Third, in the response phase, social media has played a significant role as an immediate information outlet. This is the phase where information floods through social media, including messages to report a disaster, details to understand the impact of a disaster, and communication to look for missing family members or to seek help. In this phase, a well-trained social media specialist who understands social network analysis can help map the crisis based on social media posts. This skill is important to understand not only the spread of information during a disaster, but also to identify the impacted communities and their needs. Mapping out communities on social media can also help estimate assistance and aid they require, as well as the allocation of support effectively. In this phase, data visualisation may work best compared to other forms of communication.
During the recovery phase social media can facilitate messages related to government assistance, fundraising and donations from global audiences, as well as the recovery plan. Research on the usage of social media and smartphone apps by Zhang et. Al. (2014) in China during a major air pollution crisis showed that people also go to social media to look for physical and psychological well-being support. In coping with stress and loss because of disaster, victims use social media as a place to look for emotional support from their social network,s or support from communities and humanitarian organisations.
To strategically plan social media educational campaigns or crisis communication during a disaster, humanitarian organisations need to understand several aspects of social media.
- First of all, audiences in each country have their own preferred social media platforms and behaviour. This is important to understand before selecting a social media platform and creating messages.
- Second, each social media platform has its own unique features that can support different types of messages. Some platforms are more suitable for educational messages, but other platforms may be better for facilitating awareness and response.
- Last but not least, a different phase of disaster has a different range of time to respond. Humanitarian organisations must establish standard operational procedures for their social media communication strategy, especially during the response phase.
Written by : Ika K. Idris, PhD
Ika K. Idris is the Director of Research of Paramadina Public Policy Institute/PPPI at Universitas Paramadina, Jakarta. She specialises in social media analytics and public communication.
INCLUSIVE DISASTER MANAGEMENT FOR PERSONS WITH
With International Day of Persons with Disabilities being celebrated on 3 December 2020, it brings with it a timely reminder to explore disaster management in relation to persons with disabilities across ASEAN. While different populations face similar risks of exposure to the impacts of disaster, the vulnerability of communities such as persons with disabilities can be much greater.
Increased vulnerability is related to socio-economic conditions, civic and social empowerment, and access to mitigation and relief resources for persons with disabilities, and see them disproportionately affected in disaster, emergency, and conflict situations. This is usually due to inaccessible evacuation practices, disaster response actions (including shelters, camps, and food distribution), and then ongoing recovery efforts.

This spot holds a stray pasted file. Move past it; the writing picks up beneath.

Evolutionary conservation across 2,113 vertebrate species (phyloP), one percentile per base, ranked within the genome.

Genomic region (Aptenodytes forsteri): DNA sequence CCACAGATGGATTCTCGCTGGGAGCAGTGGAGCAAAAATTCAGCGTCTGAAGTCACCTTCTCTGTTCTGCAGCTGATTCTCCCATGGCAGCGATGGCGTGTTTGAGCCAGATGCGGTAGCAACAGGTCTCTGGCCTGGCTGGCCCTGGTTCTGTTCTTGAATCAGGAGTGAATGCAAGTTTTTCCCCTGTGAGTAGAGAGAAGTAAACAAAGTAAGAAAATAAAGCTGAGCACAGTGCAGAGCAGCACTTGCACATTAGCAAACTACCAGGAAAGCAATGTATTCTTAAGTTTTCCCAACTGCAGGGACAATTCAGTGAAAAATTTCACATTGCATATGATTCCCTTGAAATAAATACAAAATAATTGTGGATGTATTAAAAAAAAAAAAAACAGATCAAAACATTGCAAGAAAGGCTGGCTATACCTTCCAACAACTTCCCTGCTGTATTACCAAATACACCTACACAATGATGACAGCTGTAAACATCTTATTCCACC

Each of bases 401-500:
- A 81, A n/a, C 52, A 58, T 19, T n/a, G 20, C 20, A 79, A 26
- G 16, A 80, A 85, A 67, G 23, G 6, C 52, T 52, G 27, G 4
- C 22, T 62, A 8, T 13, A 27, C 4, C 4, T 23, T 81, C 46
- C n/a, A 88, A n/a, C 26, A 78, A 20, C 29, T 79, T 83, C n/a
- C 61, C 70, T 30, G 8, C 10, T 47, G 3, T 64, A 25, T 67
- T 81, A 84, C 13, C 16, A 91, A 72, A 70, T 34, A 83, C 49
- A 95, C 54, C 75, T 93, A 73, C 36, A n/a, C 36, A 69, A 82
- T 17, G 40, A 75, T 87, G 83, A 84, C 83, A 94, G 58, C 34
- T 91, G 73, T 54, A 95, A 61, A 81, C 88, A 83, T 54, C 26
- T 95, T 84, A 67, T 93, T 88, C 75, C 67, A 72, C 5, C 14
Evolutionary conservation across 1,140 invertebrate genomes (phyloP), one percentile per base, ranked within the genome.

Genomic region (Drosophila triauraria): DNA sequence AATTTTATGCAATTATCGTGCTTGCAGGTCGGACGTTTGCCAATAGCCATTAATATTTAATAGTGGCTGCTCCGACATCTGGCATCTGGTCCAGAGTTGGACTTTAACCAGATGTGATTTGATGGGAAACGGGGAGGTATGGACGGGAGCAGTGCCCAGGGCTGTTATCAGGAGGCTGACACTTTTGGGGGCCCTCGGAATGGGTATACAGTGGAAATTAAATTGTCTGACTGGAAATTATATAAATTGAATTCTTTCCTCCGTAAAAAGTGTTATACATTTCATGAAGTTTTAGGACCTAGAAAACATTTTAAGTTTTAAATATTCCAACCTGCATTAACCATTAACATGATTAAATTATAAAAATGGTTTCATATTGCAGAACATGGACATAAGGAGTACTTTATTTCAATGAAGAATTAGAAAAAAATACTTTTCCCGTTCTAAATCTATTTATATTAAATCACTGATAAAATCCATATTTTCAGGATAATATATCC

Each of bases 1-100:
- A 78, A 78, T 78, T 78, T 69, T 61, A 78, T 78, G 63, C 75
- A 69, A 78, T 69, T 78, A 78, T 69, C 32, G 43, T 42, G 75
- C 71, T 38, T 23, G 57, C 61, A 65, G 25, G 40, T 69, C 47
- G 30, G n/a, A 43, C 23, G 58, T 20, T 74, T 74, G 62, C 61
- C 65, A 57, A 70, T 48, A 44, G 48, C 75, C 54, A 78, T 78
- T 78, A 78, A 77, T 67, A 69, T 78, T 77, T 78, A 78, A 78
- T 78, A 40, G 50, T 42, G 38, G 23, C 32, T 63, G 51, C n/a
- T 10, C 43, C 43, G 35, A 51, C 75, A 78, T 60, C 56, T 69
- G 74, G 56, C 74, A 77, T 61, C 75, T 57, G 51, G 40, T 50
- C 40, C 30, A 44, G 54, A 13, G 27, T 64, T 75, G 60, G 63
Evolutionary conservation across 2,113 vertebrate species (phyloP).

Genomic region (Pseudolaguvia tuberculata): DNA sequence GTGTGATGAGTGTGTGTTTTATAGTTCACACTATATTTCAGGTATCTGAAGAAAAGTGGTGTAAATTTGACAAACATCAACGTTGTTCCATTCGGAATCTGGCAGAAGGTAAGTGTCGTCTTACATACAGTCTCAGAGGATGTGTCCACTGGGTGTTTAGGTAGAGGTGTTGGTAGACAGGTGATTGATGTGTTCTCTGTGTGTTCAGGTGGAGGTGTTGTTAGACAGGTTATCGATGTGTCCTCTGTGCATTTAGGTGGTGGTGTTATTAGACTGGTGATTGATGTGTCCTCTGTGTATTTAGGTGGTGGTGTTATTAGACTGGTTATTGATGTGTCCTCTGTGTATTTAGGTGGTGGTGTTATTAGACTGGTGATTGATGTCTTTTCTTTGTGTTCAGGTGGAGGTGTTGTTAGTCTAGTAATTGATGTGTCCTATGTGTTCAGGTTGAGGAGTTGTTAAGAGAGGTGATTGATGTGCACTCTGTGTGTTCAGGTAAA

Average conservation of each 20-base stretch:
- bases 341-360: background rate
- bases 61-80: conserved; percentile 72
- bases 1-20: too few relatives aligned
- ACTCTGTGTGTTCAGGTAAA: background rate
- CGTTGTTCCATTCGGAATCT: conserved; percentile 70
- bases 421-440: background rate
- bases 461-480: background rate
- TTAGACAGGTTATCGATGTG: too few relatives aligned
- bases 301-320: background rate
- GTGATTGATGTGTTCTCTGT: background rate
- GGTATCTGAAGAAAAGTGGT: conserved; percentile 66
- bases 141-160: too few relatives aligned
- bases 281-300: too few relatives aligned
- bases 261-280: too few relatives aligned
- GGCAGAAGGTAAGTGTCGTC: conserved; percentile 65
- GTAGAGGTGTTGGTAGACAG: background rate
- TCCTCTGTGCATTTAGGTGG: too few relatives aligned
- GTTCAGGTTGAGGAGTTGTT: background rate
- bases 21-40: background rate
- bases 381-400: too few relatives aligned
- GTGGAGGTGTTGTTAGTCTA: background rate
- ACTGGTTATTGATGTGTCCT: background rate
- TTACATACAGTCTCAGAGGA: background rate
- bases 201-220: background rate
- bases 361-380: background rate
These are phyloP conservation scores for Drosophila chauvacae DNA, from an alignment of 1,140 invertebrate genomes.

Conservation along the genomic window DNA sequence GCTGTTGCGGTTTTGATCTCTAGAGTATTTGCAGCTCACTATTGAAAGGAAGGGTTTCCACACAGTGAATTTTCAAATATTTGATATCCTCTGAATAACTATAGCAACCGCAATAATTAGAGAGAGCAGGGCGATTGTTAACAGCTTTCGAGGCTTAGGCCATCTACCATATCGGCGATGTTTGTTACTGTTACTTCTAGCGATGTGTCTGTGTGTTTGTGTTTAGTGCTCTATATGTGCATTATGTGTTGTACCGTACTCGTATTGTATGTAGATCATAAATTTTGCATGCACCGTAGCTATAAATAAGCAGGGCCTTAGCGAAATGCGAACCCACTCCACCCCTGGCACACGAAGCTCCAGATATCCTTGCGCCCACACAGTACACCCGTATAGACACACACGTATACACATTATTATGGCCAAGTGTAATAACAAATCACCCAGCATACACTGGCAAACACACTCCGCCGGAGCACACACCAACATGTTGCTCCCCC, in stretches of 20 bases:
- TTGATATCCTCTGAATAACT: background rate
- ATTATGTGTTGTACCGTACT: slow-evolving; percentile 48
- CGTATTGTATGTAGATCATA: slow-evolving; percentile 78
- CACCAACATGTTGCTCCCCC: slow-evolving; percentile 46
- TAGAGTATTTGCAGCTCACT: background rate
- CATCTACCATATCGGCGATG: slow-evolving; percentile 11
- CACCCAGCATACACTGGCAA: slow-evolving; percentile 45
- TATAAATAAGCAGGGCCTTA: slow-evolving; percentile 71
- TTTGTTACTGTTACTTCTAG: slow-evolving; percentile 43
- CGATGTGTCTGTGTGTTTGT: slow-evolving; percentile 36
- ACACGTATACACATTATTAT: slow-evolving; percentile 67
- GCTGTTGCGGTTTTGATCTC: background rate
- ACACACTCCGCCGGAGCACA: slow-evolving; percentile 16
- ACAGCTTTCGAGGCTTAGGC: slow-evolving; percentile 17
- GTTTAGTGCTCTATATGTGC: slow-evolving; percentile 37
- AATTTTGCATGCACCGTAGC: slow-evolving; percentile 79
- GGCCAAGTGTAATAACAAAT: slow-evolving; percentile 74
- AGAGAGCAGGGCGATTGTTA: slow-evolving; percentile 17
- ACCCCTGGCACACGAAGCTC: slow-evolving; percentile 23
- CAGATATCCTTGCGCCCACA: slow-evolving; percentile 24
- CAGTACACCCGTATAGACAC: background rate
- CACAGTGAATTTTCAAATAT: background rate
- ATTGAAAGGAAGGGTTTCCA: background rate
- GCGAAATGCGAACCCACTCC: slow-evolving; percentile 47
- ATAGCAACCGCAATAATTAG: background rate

Findings reveal that persons with disabilities are more likely to be left behind or abandoned during evacuation in disasters and conflict, which is often due to a lack of inclusive preparation and planning, as well as inaccessible facilities and services, and transportation systems. Most shelters and refugee camps are not accessible, and people with disabilities are many times even turned away from shelters and refugees camps due to a perception that they require “complex” medical services.
Disruption to overall physical, social, economic, and environmental networks and support systems affect persons with disabilities much more than the general population. There is also a potential for discrimination on the basis of disability when resources are scarce. Furthermore, the needs of persons with disabilities continue to be excluded through the longer-term recovery and reconstruction efforts, thus missing another opportunity to ensure that cities are accessible and inclusively resilient to future disasters.
Mainstreaming disability into emergency responses and preparedness, by making disability issues and persons with disabilities visible in national and international actions plans and policies, is essential to ensure equality and human rights for all. Studies show that including the needs and voices of persons with disabilities within all stages of the disaster management process – especially during planning and preparedness – can significantly reduce their vulnerability, and increase the effectiveness of government response and recovery efforts.
However, despite an increasing worldwide focus on disaster risk reduction as opposed to disaster response, most city and related government agencies fail to adequately plan for – or include – persons with disabilities in their disaster management activities. Rehabilitation and reconstruction efforts must not only be inclusive and responsive to the needs of all people, including persons with disabilities, but should include the participation of persons with disabilities, to ensure that their needs and rights are respected. Women with disabilities are a particularly vulnerable group whose needs should be included at all stages of recovery and reconstruction efforts.